"So when does the emergency end?" Justice Amy Coney Barrett asked Solicitor General Elizabeth Prelogar in the case of the National Federation of Independent Business v. Department of Labor on Friday.
This is the key question as we enter the third year of a pandemic that has seen the upending of our economy, our educational system, our public and personal lives. When does the emergency end?
Prelogar was arguing the case of vaccine mandates on behalf of the Biden administration, who has pushed through their mandates despite knowing that legal challenges would be coming, in a hope to force people into getting vaccinated simply by issuance of preliminary rule.
The emergency temporary standard claimed by Biden and OSHA was not enacted at the outset of the emergency, or even a year into that emergency, or even as soon as Biden stepped into the White House and began issuing executive orders overturning every Trump order he could think of. The emergency was claimed nine months after that, by which time the emergency wasn't the pandemic, but the refusal of many Americans to take the vaccine. Barrett took notice of this.
For Barrett, one of the key questions was not about the need to push through perhaps unjust laws due to the severity of the pandemic, but about the emergence of seemingly endless emergency powers that have been taken by federal, state, and local governments. Biden, in many cases, has legislated the pandemic through executive orders, some of which have come up before court.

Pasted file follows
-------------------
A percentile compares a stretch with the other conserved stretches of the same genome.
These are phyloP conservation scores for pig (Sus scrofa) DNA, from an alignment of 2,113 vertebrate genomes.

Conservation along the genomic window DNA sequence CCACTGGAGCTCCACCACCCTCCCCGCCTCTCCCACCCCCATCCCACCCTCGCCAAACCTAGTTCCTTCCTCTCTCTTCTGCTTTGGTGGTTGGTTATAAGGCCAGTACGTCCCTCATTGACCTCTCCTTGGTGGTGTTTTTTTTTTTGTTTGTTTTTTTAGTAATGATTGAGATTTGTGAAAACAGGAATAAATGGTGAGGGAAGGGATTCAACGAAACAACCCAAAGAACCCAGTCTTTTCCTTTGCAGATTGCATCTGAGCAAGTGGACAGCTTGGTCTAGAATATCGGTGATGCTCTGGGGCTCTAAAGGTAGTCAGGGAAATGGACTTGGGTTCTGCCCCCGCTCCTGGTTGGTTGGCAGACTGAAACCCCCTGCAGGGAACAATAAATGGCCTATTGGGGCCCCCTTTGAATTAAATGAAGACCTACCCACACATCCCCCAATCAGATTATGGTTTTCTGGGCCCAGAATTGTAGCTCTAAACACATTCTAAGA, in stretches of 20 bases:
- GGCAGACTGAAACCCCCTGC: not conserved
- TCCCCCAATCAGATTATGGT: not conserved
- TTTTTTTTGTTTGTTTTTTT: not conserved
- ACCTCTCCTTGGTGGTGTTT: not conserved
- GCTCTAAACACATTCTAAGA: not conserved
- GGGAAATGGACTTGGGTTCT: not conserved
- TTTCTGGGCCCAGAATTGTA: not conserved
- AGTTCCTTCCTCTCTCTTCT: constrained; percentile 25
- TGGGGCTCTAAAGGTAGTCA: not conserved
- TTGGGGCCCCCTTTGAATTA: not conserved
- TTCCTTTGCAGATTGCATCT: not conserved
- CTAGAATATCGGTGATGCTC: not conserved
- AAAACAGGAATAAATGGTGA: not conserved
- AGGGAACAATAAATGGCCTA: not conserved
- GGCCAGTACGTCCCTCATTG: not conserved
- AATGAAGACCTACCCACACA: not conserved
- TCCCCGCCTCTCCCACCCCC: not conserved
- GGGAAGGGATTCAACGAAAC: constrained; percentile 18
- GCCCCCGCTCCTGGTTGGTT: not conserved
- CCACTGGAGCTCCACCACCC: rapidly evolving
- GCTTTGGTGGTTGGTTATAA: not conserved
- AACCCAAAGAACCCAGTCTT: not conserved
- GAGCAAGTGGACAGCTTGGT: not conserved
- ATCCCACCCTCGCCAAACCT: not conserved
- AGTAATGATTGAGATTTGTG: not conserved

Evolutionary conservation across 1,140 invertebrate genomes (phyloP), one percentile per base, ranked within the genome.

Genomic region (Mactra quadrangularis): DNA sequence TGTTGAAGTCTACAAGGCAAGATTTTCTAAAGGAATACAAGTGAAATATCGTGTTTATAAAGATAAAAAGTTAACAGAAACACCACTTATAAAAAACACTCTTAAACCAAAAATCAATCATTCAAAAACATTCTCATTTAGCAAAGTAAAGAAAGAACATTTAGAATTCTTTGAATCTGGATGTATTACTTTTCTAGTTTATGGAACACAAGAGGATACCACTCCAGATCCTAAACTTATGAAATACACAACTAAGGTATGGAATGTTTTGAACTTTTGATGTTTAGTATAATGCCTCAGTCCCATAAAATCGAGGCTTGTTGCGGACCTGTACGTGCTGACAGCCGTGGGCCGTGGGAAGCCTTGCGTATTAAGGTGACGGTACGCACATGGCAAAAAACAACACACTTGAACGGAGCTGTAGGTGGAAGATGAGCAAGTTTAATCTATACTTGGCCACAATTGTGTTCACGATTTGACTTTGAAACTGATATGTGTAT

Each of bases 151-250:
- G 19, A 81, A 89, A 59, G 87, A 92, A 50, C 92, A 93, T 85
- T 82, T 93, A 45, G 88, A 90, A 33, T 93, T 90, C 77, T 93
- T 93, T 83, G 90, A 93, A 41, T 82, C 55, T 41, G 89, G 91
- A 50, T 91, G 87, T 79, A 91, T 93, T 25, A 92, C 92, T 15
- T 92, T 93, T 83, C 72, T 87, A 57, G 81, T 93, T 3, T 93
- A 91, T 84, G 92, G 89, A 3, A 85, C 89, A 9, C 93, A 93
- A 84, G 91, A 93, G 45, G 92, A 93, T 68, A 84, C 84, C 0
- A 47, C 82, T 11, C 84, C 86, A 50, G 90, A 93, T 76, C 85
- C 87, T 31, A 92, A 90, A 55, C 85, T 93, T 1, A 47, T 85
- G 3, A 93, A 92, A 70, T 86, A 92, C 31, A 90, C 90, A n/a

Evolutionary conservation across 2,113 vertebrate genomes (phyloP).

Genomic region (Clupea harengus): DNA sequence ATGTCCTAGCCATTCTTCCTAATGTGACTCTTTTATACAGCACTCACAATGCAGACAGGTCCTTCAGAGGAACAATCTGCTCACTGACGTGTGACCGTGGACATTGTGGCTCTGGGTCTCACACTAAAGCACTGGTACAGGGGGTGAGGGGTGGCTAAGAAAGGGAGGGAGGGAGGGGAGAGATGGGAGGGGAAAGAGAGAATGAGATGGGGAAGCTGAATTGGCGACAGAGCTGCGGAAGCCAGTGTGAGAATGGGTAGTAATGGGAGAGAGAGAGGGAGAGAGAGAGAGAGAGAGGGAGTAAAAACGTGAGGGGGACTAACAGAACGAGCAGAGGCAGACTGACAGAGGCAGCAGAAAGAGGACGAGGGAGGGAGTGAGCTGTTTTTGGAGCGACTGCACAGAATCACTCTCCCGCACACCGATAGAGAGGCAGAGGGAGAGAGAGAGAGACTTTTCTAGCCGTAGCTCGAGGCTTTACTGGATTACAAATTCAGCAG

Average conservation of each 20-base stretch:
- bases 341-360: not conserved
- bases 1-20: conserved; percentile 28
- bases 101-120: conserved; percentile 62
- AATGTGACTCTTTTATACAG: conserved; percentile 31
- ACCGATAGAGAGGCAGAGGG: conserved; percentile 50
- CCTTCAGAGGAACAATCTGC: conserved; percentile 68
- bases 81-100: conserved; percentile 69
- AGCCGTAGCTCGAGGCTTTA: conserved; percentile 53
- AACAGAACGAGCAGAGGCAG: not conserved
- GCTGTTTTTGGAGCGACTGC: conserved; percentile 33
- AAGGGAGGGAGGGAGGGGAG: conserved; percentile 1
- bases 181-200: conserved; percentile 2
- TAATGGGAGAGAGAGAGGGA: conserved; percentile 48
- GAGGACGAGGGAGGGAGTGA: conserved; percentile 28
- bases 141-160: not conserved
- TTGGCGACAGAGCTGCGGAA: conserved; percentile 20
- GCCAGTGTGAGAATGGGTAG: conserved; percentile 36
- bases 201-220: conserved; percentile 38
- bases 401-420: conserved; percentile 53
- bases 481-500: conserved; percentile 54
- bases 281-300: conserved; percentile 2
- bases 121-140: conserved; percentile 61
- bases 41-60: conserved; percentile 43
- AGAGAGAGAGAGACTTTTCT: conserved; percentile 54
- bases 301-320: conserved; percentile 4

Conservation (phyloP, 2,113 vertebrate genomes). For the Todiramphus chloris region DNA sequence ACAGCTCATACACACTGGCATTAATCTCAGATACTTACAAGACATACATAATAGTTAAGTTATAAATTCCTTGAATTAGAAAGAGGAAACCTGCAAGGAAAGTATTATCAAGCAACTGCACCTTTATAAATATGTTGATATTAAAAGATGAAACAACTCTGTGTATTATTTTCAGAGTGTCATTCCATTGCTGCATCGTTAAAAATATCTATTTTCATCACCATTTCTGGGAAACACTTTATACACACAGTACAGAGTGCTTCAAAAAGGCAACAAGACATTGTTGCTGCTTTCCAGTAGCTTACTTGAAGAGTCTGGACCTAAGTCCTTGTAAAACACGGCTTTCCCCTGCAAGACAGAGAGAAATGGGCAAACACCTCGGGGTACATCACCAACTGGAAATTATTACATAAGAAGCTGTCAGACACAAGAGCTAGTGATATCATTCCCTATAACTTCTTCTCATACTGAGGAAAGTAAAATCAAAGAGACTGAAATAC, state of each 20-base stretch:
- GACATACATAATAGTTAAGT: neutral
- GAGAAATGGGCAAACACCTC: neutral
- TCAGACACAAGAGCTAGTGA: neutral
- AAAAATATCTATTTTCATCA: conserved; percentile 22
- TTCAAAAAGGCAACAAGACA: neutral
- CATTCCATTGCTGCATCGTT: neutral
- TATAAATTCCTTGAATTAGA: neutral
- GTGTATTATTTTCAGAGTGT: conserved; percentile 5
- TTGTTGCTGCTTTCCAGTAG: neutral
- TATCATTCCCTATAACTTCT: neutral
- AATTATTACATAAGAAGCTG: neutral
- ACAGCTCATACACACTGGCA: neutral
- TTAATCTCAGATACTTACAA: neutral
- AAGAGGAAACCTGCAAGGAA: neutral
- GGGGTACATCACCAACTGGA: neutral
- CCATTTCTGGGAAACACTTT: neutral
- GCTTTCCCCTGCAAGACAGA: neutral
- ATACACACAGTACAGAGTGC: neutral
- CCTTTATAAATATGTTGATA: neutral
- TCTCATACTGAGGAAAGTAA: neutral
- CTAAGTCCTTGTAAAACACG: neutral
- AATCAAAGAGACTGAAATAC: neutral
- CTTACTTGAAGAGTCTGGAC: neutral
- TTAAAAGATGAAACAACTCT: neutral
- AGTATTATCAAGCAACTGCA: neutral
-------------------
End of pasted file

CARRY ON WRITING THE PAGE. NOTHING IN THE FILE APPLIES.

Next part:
And he's not the only one, in New York, ousted Governor Andrew Cuomo issued his directives from his pen alone, without consulting the people's duly elected representatives in the state Senate or the state Assembly. His counterpart in New York City, Mayor Bill de Blasio who just left office, did the same. City Council has not been consulted on de Blasio's vaccine mandates, which go far further than those the Biden administration is currently litigating before the nation's highest court. Even City Council members, speaking to The Post Millennial off the record, have no idea when these powers will come to an end, and they have no say in it.
Barrett asked Prelogar about "the status of this rule as an ETS," or an emergency temporary standard. She brought up the dissent of Chief Justice Jeffrey Sutton, who had heard the argument for the mandate in the 6th Circuit Court of Appeals. The 6th Circuit declined to hear the case brought by a slew of businesses and groups representing businesses, thereby upholding Biden's mandate.
Sutton dissented to the ruling to not hear the case. "When much is sought from a statute, much must be shown," Sutton wrote succinctly. "The Secretary of Labor asks a lot of the Occupational Safety and Health Act. He claims authority to issue an emergency rule, scheduled to go into effect on January 4, 2022, that will require roughly 80 million workers to become vaccinated or face a weekly self-financed testing requirement and a daily masking requirement. At the same time, he assumes authority to regulate an area—public health and safety— traditionally regulated by the States."
"If valid," Sutton continued, "the rule would nullify all contrary state and local regulations, as the power to regulate nationally is the power to preempt locally. Such broad assertions of administrative power demand unmistakable legislative support. The federal courts 'expect Congress to speak clearly when authorizing an agency to exercise powers of "vast economic and political significance"' and to use 'exceedingly clear language if it wishes to significantly alter the balance between federal and state power.'"
"Congress did not 'clearly' grant the Secretary of Labor authority to impose this vaccinate-or-test mandate," Sutton wrote.